Some Facts You Need to Know About Baby's Teeth:
- Children's teeth "also called milky or deciduous teeth" are the primary teeth that start to appear in your baby's mouth as early as 5 months of age.
- They start to form and develop long before birth.
- By the age of 3 years, all of the twenty primary teeth are present in the mouth.
- They all vary in their order of appearance, pace and time of loss.
- The first permanent tooth appears around 6 years of age.
- The last primary tooth is to be lost usually around 12-13 years old.
- The age between 6 and 12 years is called the "mixed dentition stage" when some of both primary and permanent teeth coexist in the mouth.
These milky teeth serve the logical functions of mastication (chewing), speech (pronunciation) and appearance (how we look in front of others), same as their permanent successors.
But another major function only the primary teeth has, and parents seem not to see or well-estimate, is their importance as guiders of the future permanent teeth to their right positions in the mouth and to their proper alignment in the oral cavity.
To enable your children’s teeth to do their functions, play their roles and fulfill their destinies, they have to be kept healthy and clean as possible through their full serving time.
yes, because each deciduous tooth has a nearly specific time called “Shedding Time” on which it will be normally lost from your child’s mouth.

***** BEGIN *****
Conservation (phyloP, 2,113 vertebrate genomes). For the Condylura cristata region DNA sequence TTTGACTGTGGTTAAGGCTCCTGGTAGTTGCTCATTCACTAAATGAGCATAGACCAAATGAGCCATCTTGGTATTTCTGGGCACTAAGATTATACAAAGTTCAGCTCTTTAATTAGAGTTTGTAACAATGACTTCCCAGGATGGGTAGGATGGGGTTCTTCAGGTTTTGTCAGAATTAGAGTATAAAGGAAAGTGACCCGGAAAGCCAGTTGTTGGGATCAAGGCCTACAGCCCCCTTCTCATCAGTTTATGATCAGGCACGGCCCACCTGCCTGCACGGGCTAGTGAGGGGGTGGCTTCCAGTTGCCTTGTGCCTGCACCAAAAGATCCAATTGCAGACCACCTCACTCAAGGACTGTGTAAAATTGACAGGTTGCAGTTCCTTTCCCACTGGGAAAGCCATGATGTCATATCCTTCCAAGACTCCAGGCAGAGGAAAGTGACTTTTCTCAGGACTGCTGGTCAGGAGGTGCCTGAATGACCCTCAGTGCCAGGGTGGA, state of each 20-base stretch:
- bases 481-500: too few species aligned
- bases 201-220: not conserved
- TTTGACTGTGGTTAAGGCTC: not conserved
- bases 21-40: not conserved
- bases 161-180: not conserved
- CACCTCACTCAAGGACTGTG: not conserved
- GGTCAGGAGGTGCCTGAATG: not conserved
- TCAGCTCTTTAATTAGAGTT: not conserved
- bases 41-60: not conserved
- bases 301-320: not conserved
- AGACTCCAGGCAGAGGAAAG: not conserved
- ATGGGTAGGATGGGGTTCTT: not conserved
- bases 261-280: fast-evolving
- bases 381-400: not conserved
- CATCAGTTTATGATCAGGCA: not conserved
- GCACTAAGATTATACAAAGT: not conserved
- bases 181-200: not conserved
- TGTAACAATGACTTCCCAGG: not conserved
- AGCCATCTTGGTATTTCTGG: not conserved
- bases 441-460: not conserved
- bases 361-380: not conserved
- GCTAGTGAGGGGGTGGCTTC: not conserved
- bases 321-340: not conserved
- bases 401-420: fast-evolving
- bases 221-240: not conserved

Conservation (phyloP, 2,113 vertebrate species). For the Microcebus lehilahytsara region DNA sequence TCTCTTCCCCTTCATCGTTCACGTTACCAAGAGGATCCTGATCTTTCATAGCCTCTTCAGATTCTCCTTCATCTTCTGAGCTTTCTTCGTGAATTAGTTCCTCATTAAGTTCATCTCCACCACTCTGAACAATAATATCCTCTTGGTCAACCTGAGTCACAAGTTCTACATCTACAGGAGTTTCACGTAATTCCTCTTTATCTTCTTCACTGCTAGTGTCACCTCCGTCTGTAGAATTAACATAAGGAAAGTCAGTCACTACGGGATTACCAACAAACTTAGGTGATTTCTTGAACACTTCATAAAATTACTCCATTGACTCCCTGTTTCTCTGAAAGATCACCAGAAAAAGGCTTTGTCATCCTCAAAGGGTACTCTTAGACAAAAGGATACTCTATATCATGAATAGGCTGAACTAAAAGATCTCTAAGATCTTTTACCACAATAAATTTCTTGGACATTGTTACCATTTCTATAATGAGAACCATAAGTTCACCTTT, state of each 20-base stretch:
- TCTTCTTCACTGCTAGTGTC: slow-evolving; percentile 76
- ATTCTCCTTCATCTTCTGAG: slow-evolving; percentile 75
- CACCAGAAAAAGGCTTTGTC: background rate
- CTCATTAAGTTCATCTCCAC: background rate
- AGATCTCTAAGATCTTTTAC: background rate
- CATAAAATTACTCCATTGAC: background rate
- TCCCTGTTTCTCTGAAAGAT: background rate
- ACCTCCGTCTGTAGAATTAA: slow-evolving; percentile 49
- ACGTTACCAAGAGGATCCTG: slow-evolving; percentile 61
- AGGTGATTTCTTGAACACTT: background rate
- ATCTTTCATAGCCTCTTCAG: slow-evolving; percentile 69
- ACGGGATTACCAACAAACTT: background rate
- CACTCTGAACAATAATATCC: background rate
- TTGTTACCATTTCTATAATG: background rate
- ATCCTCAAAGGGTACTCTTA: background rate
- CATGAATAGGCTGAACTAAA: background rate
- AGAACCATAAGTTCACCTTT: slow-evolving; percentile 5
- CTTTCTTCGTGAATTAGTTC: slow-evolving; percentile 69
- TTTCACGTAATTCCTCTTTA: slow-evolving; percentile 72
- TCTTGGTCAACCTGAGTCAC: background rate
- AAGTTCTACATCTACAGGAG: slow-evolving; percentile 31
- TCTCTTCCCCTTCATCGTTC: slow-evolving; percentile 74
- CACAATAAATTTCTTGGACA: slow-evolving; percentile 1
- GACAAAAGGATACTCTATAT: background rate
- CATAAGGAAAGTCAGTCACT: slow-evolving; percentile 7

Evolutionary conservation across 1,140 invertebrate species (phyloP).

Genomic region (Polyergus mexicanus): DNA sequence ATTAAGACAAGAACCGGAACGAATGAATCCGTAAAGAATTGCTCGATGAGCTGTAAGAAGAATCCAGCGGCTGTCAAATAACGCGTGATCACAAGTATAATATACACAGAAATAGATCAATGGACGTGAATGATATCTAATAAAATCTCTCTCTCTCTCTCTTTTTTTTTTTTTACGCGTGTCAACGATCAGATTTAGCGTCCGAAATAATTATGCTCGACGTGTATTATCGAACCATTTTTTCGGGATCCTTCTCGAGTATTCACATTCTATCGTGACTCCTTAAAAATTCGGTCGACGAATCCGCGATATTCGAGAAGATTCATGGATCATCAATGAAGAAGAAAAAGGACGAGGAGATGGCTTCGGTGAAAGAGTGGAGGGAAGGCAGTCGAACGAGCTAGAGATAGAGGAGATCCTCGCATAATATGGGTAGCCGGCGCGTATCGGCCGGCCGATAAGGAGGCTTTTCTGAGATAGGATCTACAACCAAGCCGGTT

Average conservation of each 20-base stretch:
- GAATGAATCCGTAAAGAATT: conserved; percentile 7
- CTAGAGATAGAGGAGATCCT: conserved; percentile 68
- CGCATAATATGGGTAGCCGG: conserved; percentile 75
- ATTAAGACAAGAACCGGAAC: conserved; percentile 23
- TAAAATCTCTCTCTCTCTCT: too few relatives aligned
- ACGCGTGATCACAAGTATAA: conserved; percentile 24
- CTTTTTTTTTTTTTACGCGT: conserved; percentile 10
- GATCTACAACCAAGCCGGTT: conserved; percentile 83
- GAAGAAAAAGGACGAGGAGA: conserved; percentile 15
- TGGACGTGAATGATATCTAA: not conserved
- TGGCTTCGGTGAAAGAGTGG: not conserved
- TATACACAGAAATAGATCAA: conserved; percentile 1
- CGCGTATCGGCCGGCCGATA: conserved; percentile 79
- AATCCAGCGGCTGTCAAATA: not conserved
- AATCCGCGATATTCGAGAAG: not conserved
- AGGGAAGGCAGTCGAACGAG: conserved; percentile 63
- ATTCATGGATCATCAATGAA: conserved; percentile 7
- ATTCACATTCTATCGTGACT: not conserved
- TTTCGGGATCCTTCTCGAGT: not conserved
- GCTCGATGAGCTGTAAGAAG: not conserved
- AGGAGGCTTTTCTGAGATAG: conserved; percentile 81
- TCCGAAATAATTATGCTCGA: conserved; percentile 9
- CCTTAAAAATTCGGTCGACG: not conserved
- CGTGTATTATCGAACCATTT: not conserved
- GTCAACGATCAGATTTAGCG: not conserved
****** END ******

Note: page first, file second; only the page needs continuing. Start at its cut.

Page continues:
Losing a milky tooth so early before its time jeopardizes the eruption “gradual appearance” of the permanent tooth beneath it, which is supposed to come up in the same space of lost primary one, as this space tends to be closed by the migration “movement” of the neighboring primary teeth into this same space, thereafter disturbing the eruption and arrangement of the permanent ones.
Leading later on life, to the painful, very expensive and very long orthodontic treatments to rearrange the permanent teeth using braces, for instance.
With this knowledge, parents’ awareness to protect a child’s primary teeth arises through:
- Daily home care and good oral hygiene habits passing them to the child.
- Regular check ups to the children’s dental clinic.
Q.s & A.s on How to Take Care of Your Child's Teeth:
Q: When should I start caring for my child's teeth and how?
- Good dental hygiene habits should start before the first tooth shows up.
- Wipe your baby's gums with a damp soft cloth after feeding. It will prevent bacteria from building up in the mouth.
- When his baby teeth begin to erupt, use a small-sized, soft tooth brush twice a day.
- Once the child reaches the pre-school age ,you can start using fluoride tooth-paste. Don't cover the brush with tooth paste, only a pea-sized amount is just right amount. Young children tend to swallow most of the tooth paste. Swallowing too much fluoride could cause them permanent stains on their teeth.
Q: Does diet affect my child's teeth?
- Healthy eating habits lead to healthy teeth.
- The less sweet, starchy and sticky food, the better. These kinds tend to stay longer and adhere to the teeth surfaces causing decay.
- Fruits and vegetables are better as snack meals. They will help teeth growth.
Q: What is "baby-bottle" tooth decay?
- When your baby goes to bed with a bottle of milk or juice, he is more likely to have tooth decay.
- That’s because the sugar in the milk or the juice stays in contact with the teeth during the night for a long time, during which the washing effect of saliva normally decreases, thus inviting decay rapidly to the teeth.